The world of SEO is continuously morphing. Whereas optimizing a business or organization’s website has long been the primary goal of search engine optimization, the tables of the game are just starting to tilt in a new direction. What is this change, and why did it happen?
To start with the latter question, new technologies in the consumer marketplace have transformed the way people engage with online content, and with e-commerce websites. These new technologies are social media and mobile devices, mainly smartphones and tablets. The changes these have brought about are that now people interact more with their profiles on social media sites than they do with particular websites, and more with their mobile devices than they do with traditional desktop computers and laptops. What this means is that the practice of SEO now has to be applied to social media brand pages and profiles, to start generating that traffic back to original websites.
A recent article on Search Engine Land addresses this issue directly, and offers tips for businesses to optimize their Facebook pages in order to drive mobile traffic back to their pages. It cites the public filing that Facebook made in February 2012, which stated that 50 percent of the site’s traffic is driven by mobile devices. It’s pretty clear that a wealth of opportunities for driving this traffic to company websites lie waiting for businesses to start taking advantage of them.
What are some of the tips the article provides? It focuses on optimizing Facebook brand pages for both mobile organic search and mobile paid search. The former can be addressed by paying a lot of attention to the content of a brand’s Facebook page, making good use of the right keywords, as well as by connecting to a brand’s other social media pages. Both of these tactics have proven highly effective for brands that have utilized them.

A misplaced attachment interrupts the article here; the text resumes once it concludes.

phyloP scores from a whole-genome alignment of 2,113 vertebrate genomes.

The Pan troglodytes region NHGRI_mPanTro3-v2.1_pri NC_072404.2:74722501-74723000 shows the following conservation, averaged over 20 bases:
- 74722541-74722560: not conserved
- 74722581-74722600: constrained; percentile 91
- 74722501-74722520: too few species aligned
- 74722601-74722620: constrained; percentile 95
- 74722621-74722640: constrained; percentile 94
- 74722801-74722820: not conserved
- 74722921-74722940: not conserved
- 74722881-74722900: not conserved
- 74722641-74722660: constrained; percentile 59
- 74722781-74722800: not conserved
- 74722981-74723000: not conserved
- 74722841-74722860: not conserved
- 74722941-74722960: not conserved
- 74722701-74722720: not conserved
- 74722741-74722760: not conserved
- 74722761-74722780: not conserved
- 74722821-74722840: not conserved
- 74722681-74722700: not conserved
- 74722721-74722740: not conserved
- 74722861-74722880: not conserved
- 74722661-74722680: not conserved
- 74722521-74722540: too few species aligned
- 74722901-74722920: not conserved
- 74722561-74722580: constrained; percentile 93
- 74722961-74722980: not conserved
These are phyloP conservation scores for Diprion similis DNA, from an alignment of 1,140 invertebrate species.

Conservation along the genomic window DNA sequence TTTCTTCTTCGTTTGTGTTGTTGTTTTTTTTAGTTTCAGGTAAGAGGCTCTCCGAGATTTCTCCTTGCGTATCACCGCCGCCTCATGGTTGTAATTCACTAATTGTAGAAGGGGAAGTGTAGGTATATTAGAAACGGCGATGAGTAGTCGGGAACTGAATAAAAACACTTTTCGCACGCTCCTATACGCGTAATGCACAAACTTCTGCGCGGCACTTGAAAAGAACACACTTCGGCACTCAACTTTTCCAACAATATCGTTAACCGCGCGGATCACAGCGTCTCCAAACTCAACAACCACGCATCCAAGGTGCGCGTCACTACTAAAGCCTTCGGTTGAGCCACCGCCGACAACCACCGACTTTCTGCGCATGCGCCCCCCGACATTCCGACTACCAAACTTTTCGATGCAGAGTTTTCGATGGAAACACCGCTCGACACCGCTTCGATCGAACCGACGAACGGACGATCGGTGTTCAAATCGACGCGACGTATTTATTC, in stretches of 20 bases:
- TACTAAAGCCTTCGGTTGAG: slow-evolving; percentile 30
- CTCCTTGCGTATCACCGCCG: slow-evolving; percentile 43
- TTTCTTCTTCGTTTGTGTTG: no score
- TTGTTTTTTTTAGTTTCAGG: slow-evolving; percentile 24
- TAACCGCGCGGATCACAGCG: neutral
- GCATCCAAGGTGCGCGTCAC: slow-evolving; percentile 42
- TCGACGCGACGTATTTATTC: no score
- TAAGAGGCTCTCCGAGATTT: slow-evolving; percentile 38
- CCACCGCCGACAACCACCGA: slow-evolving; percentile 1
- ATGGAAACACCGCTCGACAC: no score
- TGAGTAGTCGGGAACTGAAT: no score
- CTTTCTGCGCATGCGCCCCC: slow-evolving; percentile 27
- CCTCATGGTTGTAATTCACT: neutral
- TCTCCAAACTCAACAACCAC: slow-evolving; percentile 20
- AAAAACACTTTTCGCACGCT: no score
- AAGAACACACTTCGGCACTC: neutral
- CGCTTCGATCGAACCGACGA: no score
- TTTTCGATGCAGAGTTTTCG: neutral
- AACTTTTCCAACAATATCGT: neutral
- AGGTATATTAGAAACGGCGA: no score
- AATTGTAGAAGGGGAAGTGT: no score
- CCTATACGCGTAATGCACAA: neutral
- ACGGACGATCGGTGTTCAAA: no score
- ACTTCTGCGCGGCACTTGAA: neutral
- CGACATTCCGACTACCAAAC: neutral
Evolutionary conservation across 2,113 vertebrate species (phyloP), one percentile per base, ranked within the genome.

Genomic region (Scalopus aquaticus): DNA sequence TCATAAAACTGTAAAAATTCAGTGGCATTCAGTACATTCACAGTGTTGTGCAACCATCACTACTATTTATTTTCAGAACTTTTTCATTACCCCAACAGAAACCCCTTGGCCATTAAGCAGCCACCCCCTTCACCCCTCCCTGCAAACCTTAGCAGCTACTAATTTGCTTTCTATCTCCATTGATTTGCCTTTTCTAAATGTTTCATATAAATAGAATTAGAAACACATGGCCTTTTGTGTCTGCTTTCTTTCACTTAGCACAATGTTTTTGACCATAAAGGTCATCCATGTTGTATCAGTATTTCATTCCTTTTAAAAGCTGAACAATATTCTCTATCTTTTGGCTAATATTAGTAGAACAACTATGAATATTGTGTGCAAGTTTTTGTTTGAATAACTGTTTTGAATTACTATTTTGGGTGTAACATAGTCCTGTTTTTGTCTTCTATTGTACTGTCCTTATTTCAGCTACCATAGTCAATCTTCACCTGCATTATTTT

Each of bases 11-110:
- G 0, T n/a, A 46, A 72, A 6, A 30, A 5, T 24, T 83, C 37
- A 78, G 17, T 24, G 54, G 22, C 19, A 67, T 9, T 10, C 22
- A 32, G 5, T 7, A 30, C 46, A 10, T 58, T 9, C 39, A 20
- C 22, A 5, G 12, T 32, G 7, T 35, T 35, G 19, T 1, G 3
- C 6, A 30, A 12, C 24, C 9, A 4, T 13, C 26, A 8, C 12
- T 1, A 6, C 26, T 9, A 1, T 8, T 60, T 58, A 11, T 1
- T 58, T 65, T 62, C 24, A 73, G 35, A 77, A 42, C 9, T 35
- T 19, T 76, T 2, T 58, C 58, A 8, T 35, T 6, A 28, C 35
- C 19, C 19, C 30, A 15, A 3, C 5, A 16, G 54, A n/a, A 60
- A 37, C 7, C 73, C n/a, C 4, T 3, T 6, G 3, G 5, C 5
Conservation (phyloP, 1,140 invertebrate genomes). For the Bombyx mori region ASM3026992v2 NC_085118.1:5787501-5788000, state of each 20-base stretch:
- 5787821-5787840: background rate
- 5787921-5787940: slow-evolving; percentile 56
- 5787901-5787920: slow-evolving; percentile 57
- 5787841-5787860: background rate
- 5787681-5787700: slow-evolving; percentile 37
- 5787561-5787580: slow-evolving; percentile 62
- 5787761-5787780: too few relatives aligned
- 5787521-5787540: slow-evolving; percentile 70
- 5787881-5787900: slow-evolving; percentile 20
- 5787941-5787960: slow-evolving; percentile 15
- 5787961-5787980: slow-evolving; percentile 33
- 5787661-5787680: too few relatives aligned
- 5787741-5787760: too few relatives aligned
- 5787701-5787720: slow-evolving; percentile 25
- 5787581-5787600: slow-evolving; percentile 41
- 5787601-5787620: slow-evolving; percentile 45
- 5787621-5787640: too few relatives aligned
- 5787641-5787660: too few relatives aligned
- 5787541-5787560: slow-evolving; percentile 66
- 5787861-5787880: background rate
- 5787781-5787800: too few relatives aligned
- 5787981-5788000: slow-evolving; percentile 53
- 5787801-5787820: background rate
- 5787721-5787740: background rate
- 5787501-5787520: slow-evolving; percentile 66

In this increasingly mobile device-centered world, both businesses and the world of SEO have to adapt to the new technologies and the changing trends in consumer behavior. Businesses should really start evaluating the options open to them of building their social media brand pages, so that they can drive the traffic to their original websites.
Research out from Google this past week sheds light on the most recent behavior regarding mobile search and activity. Google conducted a small survey of 1,000 individuals in the US, UK, France, Spain, Germany, and Japan. We have discussed here on this blog before about the explosion of smartphone use and by extension general internet usage and search on smartphones. Now, Google reports that mobile search is just shy of 100% in terms of adoption with smartphone users, with the majority searching at least one time per week. For a look across the studied countries, Japan showed the highest usage of search engines on smartphones in general at 99% of users, followed by the UK and Spain at 96%, then the US and France showed 95% usage, and 92% for Germany.
These numbers illustrate the reality of mobile usage and its potential for future tech innovation as well as search engine optimization geared specifically for the mobile web. The figures are also promising for companies looking to market via the mobile platform as they show the interest and activity is present. However, for marketers to fully embrace mobile search and its optimization, then the practice of using search engines on smartphones needs to be sustained and Google’s numbers showed this as well. Only France and Germany were in the 70′s percentage-wise in relation to the rate of using search engines on smartphones at least once a week while the other 4 countries show at least 81% of users or higher search at least once a week on the device. Smartphone owners across all surveyed countries are utilizing the technology and continuously using it to search the web bringing to light the very real potential for international SEO tailored for mobile in each of these markets.